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Sophisti-pop is a subgenre of pop music. The term has been applied retrospectively[1] to music that emerged during the mid-1980s[2][3] in the UK[4][5] which incorporated elements of new wave,[6] jazz, soul, and pop.[4][7] Music so classified often made extensive use of electronic keyboards, synthesizers and polished arrangements.[4]

Stylus Magazine suggested that acts were influenced by the work of Roxy Music and Bryan Ferry's mid-1980s albums, Bête Noire and Boys and Girls.[5] According to AllMusic, major artists included Simply Red, Sade, the Style Council, Basia, Swing Out Sister, Prefab Sprout and the early work of Everything but the Girl.[4] Writer Iain Munn added to the list Level 42, the Blow Monkeys, and Joe Jackson's 1984 album Body and Soul.[8]

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  1. ^ Kirkham, Neil (2017). "Polluting young minds? Smash Hits and 'high Thatcherism'". Journal of European Popular Culture. 8 (2): 139–152. doi:10.1386/jepc.8.2.139_1. Retrieved 13 December 2018. 'Sophisti-pop' (Inskeep and Soto 2007) is a term now used, retrospectively, to describe a collection of 'intelligent', lavishly produced British pop acts of the mid–late 1980s.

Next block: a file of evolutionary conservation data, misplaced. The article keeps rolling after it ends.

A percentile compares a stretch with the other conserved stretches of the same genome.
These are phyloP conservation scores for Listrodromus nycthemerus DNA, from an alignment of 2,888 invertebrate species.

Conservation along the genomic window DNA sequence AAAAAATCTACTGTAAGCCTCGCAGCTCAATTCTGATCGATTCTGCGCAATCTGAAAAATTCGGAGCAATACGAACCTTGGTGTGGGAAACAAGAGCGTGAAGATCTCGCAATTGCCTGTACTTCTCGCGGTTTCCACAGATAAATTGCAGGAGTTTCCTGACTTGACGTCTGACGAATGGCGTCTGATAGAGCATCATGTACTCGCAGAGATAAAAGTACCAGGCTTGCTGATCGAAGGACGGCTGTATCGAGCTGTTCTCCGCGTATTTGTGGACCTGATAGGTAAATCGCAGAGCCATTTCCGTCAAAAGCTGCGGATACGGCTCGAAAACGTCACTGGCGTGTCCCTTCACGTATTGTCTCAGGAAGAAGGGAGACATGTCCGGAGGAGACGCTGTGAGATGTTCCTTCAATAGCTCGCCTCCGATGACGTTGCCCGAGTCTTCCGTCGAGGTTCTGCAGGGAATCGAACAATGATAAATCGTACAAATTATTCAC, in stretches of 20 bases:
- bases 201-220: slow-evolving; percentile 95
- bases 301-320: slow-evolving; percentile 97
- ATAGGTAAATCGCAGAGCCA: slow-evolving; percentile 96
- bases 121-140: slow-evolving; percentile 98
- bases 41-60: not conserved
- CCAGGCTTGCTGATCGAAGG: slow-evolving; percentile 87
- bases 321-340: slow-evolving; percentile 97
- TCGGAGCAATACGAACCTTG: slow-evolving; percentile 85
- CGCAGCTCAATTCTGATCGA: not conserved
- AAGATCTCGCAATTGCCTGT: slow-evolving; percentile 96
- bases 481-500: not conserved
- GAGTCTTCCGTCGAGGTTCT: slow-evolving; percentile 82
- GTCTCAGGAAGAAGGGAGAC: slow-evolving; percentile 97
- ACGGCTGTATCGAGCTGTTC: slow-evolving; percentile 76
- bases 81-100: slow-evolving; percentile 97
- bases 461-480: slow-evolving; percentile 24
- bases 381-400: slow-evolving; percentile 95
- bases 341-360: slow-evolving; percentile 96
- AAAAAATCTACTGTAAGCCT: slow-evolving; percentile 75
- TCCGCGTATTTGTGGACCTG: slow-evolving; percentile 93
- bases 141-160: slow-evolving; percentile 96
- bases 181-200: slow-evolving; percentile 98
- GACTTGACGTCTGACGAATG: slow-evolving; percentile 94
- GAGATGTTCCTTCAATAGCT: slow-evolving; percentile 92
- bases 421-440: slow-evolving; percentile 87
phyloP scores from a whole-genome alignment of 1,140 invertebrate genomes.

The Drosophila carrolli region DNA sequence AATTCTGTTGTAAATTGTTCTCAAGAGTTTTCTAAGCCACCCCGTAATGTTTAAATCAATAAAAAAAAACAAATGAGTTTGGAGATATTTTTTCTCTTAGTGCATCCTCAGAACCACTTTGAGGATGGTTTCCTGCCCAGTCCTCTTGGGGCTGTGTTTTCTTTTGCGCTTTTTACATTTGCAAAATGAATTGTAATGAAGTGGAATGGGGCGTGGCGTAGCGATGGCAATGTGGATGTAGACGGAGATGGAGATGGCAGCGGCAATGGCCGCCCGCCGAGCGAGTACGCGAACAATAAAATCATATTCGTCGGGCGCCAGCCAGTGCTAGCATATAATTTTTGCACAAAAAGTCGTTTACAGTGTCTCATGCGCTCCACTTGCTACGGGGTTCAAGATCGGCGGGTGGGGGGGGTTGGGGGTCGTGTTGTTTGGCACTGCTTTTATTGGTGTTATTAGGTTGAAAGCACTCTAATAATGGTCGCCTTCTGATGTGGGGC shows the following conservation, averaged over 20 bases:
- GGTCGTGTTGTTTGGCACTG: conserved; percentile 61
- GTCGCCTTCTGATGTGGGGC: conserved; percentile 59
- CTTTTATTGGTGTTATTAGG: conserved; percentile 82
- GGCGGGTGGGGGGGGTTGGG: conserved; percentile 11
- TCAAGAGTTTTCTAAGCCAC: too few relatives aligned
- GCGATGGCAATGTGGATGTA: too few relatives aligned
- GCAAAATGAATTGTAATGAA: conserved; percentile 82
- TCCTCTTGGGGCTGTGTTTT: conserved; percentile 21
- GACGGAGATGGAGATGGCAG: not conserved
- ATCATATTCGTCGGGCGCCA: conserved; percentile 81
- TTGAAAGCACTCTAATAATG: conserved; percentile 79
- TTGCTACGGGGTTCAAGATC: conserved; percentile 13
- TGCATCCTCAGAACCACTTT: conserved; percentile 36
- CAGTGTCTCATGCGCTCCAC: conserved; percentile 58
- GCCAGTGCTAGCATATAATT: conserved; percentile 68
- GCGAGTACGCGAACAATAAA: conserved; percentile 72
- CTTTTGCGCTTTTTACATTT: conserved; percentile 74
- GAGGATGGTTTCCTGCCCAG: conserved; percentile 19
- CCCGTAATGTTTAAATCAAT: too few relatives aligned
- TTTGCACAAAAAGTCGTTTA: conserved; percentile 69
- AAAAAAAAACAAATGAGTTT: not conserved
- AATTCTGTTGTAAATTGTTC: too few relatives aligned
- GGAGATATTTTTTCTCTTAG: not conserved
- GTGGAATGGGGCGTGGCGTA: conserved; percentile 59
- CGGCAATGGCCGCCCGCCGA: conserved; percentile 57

2. ^ Terich, Jeff; Blyweiss, Adam; Bossenger, A.T.; Prickett, Sam (24 April 2014). "10 Essential Sophisti-pop albums". Treble. Retrieved 9 May 2020.
  3. ^ Cills, Hazel (15 June 2016). "Playlist: Underrated New Wave". MTV. Retrieved 9 May 2020.
  4. ^ a b c d "Pop/Rock » Punk/New Wave » Sophisti-Pop". AllMusic. Retrieved 21 October 2013.
  5. ^ a b Inskeep, Thomas; Soto, Alfred (22 February 2007). "The Bluffer's Guide – Sophisti-Pop". Stylus. Archived from the original on 4 September 2011. Retrieved 21 October 2013.
  6. ^ Treble staff (24 April 2014). "10 Essential Sophisti-pop albums". Treble. Retrieved 9 May 2021.
  7. ^ "9 different music genres in the internet age – 2/10 – Sophisti-Pop". The Economic Times. 7 September 2013. Retrieved 27 April 2016.
  8. ^ Munn, Iain (2011) [1996]. Mr. Cool's Dream: The Complete History of The Style Council. Wholepoint. p. 23. ISBN 9780955144318.


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